On 24 March 2020, UK Visas and immigration introduced special measures to take account of the Coronavirus outbreak and to alleviate the effects for those who have visas expiring in the next few months. We set out below some frequently asked questions about these measures and also other important immigration issues which employers are asking about in light of the Coronavirus outbreak.
We are a licenced sponsor. In line with UK Government guidance, we now have all of our staff working from home (including our sponsored workers). Do we need to report this to UKVI as their place of work has changed on a temporary basis and what if we make other changes to Tier 2 sponsored employee's jobs as a result of Coronavirus (COVID-19)?
Where a sponsored worker is temporarily required to work from home in these circumstances, you are not required to report this on the Sponsor Management System as a change of circumstances.However, any permanent change to place of work does need to be reported so please keep that under review if it becomes long term.
In addition, employers should remember that any change to a sponsored worker's job title, salary or working hours all need to be reported through the Sponsor Management System. Significant changes to a Tier 2 employee's job role which involves a change in Standard Occupational Classification (SOC) code would involve a change in employment application (and may require the resident labour market test to be carried out before the employee could commence a new role). A redundancy would, of course, require to be reported to UKVI within 10 days of the termination of the contract.
We have an individual currently in the UK under a visitor visa for the purpose of business activities. What will happen if they are unable to leave the UK at the expiry of their visa due to COVID-19 travel restrictions or due to having to self-isolate?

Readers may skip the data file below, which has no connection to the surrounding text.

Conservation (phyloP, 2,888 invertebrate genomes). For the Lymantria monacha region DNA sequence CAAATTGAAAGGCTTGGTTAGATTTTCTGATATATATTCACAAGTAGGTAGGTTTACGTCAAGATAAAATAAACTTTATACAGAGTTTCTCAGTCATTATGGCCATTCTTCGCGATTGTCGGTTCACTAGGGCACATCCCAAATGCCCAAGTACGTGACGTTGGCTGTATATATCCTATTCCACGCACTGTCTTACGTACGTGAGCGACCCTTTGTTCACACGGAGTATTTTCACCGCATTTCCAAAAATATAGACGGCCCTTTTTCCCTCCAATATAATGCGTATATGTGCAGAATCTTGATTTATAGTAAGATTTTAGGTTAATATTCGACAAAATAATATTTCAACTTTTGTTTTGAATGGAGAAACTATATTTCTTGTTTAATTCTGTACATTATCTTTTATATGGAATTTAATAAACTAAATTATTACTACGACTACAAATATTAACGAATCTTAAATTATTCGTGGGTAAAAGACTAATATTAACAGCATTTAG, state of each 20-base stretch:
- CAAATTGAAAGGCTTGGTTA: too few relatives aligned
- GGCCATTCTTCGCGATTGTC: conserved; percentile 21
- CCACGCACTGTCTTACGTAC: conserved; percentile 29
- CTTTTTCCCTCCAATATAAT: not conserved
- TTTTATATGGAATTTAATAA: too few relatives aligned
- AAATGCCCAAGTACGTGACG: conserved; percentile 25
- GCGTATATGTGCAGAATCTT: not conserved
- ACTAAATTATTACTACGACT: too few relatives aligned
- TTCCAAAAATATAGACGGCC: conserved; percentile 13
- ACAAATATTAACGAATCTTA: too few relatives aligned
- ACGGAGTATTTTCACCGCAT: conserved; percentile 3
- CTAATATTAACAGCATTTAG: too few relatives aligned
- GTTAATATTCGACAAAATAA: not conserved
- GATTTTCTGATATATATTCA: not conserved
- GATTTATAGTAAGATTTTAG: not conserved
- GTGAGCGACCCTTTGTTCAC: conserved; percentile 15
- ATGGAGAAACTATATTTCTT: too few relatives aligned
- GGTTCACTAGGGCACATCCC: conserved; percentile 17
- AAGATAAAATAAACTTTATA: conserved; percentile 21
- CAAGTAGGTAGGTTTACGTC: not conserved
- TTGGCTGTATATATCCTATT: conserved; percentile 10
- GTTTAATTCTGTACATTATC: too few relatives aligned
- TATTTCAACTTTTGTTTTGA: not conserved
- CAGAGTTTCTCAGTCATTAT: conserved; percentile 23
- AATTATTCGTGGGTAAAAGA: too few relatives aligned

On 24th March 2020, the UK Government announced several temporary immigration measures to be put in place for individuals affected by travel restrictions and periods of self-isolation associated with coronavirus. Under these provisions, those who have UK visas which are due to expire between 24th January 2020 and 31st May 2020 and cannot leave the UK at the end of their visa expiry due to COVID-19 travel restrictions or because they are self-isolating are likely to be given a visa extension to the 31st May 2020 if they apply.
The UK Government have created an online application form for such requests. There is nothing which employers need to do in relation to this. However it is helpful for employers to be aware of the process in case they are asked any questions from employees or any business visitors currently visiting their UK office. This form should only be used where the individual was not otherwise intending to apply to extend their leave. If an individual was planning to extend their leave they should apply using the usual forms.
It is important that when completing the online application, the individual ensures their email address is entered correctly as correspondence about the extension will all be carried out via email. A response should be received within 5 working days.
UKVI recommend that individuals take a screenshot of the completed form before submitting the application, for their own records.
Employers who have business visitors or employees currently in the UK under Tier 5 visas (such as the Youth Mobility sub-category) whose visas are about to expire may wish to inform them of this option.